June 3, 2009

From the Sore Losers’ File: Lee Fisher on NCR’s Announced Departure From Ohio

Filed under: Business Moves,Economy,Taxes & Government — Tom @ 1:58 pm

Only a bunch that doesn’t have a clue about how the real world operates would fail to recognize how completely pathetic this reaction to NCR’s decision to leave Ohio is:

Ohio Lt. Gov. Lee Fisher said he and Gov. Ted Strickland were “extremely disappointed” about NCR’s decision to relocate.

Fisher said repeated requests to NCR’s senior management to discuss the company’s plans went unanswered, and that the state was not given a “meaningful opportunity to negotiate.”

Ohio had offered NCR a package of incentives worth about $31 million dollars, Fisher said. He added that Ohio “could have matched or exceeded” the $60 million Georgia put up, if the company had been more willing to communicate.

In other words, Lee wanted to know what the other guy’s price was before he put in his own bid.

Uh, sorry Mr. Fisher, in a competitive bid, as opposed to the rigged bids so often involved in government contracts, you don’t get to know the other guy’s price. Too bad, so sad. This forces you to put your best foot forward. In this case, you stumbled badly, not just at the last minute, but for years before that.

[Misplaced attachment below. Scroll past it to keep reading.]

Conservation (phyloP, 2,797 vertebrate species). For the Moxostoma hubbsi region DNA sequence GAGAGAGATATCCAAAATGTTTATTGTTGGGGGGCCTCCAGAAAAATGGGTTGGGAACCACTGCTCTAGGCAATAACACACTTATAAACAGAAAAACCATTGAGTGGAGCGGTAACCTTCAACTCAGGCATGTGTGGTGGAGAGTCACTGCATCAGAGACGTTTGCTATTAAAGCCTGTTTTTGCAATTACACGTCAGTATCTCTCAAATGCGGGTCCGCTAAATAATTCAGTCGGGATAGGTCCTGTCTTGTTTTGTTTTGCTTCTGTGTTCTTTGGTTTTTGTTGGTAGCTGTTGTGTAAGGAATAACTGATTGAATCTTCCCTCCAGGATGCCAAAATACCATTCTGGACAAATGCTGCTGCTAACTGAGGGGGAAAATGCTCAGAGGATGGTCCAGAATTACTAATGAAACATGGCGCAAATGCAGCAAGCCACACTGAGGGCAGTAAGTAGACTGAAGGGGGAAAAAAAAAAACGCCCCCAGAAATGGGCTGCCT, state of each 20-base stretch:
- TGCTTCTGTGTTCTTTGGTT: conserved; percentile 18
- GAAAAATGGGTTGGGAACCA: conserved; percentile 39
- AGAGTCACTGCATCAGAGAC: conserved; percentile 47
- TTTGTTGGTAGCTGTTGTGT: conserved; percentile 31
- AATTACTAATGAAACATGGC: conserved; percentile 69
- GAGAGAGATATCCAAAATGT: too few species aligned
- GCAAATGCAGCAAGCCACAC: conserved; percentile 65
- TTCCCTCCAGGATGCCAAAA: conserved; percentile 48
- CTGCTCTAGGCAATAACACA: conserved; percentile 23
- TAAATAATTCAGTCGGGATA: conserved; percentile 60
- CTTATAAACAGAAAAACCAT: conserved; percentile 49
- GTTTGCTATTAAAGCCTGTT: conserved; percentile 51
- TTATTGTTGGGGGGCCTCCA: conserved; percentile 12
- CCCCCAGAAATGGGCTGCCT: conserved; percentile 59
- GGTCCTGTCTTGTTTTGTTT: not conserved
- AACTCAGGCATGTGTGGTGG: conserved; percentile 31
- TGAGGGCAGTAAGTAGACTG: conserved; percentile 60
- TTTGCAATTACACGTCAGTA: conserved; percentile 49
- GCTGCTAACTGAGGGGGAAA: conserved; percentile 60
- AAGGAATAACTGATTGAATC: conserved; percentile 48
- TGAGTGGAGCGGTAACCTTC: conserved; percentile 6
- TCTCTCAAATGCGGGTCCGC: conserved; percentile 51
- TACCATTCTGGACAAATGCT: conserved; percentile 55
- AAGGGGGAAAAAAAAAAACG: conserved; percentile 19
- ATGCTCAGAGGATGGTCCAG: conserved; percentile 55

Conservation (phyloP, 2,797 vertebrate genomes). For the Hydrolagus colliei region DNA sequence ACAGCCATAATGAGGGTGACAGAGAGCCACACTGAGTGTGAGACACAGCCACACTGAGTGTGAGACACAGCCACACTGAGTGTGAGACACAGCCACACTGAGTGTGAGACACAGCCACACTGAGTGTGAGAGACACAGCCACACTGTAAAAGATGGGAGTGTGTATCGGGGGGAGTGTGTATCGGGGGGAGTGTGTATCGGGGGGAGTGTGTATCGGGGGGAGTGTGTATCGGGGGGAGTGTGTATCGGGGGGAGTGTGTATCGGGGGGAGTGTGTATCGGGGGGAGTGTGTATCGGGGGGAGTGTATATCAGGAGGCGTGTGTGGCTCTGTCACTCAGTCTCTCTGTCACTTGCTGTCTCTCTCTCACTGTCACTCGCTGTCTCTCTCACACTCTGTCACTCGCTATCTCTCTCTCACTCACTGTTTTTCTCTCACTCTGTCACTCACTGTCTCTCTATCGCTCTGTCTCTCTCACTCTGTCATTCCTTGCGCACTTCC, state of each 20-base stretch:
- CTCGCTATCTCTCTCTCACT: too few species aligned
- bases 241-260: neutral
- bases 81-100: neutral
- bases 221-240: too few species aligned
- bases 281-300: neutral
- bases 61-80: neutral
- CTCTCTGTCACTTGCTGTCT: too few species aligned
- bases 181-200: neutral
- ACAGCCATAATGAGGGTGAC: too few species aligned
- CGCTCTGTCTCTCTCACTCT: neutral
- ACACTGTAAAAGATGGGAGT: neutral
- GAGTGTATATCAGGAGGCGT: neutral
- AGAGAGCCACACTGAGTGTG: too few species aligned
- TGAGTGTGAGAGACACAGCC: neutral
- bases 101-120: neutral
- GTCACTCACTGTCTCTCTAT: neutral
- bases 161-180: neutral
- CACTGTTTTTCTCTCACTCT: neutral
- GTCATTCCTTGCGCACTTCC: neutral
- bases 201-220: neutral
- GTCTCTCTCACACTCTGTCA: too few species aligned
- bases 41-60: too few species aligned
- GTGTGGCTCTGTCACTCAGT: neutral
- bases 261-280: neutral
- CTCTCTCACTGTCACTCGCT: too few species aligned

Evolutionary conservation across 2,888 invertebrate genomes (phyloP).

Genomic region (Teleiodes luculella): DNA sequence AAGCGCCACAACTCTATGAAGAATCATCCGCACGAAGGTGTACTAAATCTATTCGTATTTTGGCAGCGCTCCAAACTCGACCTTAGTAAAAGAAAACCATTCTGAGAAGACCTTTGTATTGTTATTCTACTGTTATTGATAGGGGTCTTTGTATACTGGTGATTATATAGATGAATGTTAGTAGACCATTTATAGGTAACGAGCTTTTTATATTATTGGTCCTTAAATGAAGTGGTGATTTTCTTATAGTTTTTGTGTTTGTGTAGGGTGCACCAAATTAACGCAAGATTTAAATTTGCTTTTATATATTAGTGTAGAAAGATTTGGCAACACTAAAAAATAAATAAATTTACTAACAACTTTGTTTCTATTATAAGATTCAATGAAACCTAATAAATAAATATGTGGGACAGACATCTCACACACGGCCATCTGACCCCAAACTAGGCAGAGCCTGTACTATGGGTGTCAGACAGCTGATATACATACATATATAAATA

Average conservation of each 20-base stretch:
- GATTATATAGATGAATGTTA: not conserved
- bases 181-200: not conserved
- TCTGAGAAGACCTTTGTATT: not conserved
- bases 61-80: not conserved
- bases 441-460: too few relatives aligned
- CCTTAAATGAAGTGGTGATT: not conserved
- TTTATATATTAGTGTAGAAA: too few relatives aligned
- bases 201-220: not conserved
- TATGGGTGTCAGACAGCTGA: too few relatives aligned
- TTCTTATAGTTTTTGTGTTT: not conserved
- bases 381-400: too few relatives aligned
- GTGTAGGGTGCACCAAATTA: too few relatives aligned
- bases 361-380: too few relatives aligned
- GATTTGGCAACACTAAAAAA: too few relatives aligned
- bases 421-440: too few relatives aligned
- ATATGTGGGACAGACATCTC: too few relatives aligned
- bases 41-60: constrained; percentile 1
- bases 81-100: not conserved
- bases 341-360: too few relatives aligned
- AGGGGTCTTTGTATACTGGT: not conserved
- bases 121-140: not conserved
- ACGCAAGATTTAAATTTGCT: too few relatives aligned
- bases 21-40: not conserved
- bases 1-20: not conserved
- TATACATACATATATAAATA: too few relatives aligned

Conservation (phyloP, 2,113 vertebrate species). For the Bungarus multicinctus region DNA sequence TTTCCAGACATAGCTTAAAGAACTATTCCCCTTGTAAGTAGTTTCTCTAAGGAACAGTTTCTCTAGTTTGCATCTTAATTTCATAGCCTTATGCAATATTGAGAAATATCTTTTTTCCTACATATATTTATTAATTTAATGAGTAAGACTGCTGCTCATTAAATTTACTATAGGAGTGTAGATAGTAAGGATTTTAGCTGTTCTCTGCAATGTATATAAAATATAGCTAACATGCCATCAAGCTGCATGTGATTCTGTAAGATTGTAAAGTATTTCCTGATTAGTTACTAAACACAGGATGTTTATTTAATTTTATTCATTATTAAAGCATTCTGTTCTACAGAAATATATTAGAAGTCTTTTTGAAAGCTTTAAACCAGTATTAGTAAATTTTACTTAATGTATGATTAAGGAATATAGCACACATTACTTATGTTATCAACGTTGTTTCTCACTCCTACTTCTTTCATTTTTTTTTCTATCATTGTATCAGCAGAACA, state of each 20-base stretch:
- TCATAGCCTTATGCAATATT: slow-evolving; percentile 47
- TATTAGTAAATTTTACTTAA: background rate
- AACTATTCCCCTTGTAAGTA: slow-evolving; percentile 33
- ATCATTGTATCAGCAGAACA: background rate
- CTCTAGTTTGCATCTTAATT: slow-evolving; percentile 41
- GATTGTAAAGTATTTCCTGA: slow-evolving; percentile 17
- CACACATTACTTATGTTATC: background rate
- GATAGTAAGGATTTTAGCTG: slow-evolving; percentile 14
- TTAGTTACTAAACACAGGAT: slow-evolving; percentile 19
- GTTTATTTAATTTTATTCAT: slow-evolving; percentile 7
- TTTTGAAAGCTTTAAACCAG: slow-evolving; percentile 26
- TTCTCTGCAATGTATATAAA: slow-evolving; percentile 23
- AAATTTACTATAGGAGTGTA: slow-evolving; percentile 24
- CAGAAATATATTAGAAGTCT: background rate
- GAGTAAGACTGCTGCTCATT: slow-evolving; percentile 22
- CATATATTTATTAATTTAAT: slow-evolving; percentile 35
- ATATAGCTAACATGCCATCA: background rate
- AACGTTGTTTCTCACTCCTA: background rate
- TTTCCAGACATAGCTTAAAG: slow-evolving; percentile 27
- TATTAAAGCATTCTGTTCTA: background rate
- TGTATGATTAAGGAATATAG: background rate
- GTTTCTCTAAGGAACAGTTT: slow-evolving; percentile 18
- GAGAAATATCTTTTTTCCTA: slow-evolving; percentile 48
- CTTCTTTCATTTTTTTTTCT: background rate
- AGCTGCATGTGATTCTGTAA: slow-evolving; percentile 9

And while we’re at it, Lee, Ted, Rhine McLin, and others — A company whose relationship with the political class has become tenuous, as apparently became the case between NCR and the state and local governments with which it dealt, has no automatic obligation to let you know that a bidding process is even taking place. Stop whining, and get it through your thick heads that as long as the people and businesses conduct themselves within the law, government is supposed to be their servant, not their master. The preponderance of the responsibility for keeping the relationship with NCR alive and constructive was on the governments involved, and it failed. Part of the responsibility for that failure would appear to lie with absentee State Representative, now absentee State Senator, Jon Husted.

Now for the coup de grace from a very sore loser:

“This was simply a unilateral decision by senior executives,” he (Fisher) said, calling the (sic) NCR’s disregard for the community in Dayton a “shameless irresponsibility.”

No Mr. Fisher. Making a company-bashing statement that responsibility-averse 2010 Democratic U.S. Senate Primary voters will lap up — a statement that will likely cause other Buckeye State businesses to wonder if enduring its business-hostile political climate is worth it — is shamelessly irresponsible. Trying to achieve the best long-term returns for its shareholders by leaving Ohio for a more hospitable state, as NCR will do, is, sadly for Ohioans, and especially Daytonians, looking more responsible with each passing day.

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4 Comments

  1. Some nerve. No “meaningful opportunity” would have changed the fact that Ohio’s political and economic climate toward business stinks and there is no meaningful hope that it will change in the near future. Typical democrat, treat businesses like crap and then whine when they stop asking for more abuse.